It’s cells within your heart, moving rhythmically like these, that ensure your heart pounds as you open that longed-for Valentine’s card. Heart muscle cells (cardiomyocytes) work together to create the two and a half billion heartbeats it takes to pump blood around our body during a lifetime. They are the body’s natural pacemakers. But if the heart malfunctions, or is damaged by a heart attack they can lose the beat, causing heart conditions called arrhythmia. Artificial pacemakers can help restore rhythm, but in future, the cells pictured might be setting the pace. They are heart stem cells, programmed in the lab to behave like cardiomyocytes. And like cardiomyocytes in the heart, each ‘beat’ is produced as electrical signals fired off between neighbouring cells, keeping them moving as one. Scientists hope that one day, such cells can be moved to get failing hearts back into the beat.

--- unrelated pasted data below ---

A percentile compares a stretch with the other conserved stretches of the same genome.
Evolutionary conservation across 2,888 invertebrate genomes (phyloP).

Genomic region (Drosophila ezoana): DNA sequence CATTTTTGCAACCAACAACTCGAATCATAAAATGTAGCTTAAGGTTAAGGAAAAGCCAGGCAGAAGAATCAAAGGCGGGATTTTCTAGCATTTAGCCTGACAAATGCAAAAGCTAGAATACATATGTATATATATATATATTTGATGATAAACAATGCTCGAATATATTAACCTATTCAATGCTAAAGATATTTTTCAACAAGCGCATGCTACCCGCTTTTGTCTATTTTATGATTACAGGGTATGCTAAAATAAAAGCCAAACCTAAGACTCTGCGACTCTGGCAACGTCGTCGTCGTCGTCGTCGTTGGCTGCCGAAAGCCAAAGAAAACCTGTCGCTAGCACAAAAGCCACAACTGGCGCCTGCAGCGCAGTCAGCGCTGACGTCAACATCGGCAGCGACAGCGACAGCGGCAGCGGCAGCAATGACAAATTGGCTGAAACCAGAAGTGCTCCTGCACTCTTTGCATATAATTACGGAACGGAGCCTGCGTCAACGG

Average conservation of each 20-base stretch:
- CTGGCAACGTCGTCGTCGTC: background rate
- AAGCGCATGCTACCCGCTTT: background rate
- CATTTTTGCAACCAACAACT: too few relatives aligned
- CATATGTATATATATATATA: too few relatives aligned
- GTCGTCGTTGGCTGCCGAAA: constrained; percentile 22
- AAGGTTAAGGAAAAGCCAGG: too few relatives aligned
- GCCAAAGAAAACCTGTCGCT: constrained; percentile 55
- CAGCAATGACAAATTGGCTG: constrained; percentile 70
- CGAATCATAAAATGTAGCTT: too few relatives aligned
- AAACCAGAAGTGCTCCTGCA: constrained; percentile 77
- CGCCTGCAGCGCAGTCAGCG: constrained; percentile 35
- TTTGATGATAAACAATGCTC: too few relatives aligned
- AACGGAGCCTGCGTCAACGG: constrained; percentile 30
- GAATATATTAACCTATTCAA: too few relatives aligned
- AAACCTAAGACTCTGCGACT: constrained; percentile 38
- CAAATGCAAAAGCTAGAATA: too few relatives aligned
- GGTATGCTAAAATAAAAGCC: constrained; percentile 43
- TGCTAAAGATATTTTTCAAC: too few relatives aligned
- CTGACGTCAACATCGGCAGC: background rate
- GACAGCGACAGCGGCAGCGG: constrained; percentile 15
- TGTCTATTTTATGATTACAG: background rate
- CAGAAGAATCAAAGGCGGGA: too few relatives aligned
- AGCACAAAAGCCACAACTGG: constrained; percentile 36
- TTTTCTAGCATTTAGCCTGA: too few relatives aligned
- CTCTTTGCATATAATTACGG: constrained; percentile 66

Written by Caroline Cross
BPoD stands for Biomedical Picture of the Day. Managed by the MRC London Institute of Medical Sciences the website aims to engage everyone, young and old, in the wonders of biomedicine. Images are kindly provided for inclusion on this website through the generosity of scientists across the globe.
BPoD is also available in Catalan at www.bpod.cat with translations by the University of Valencia.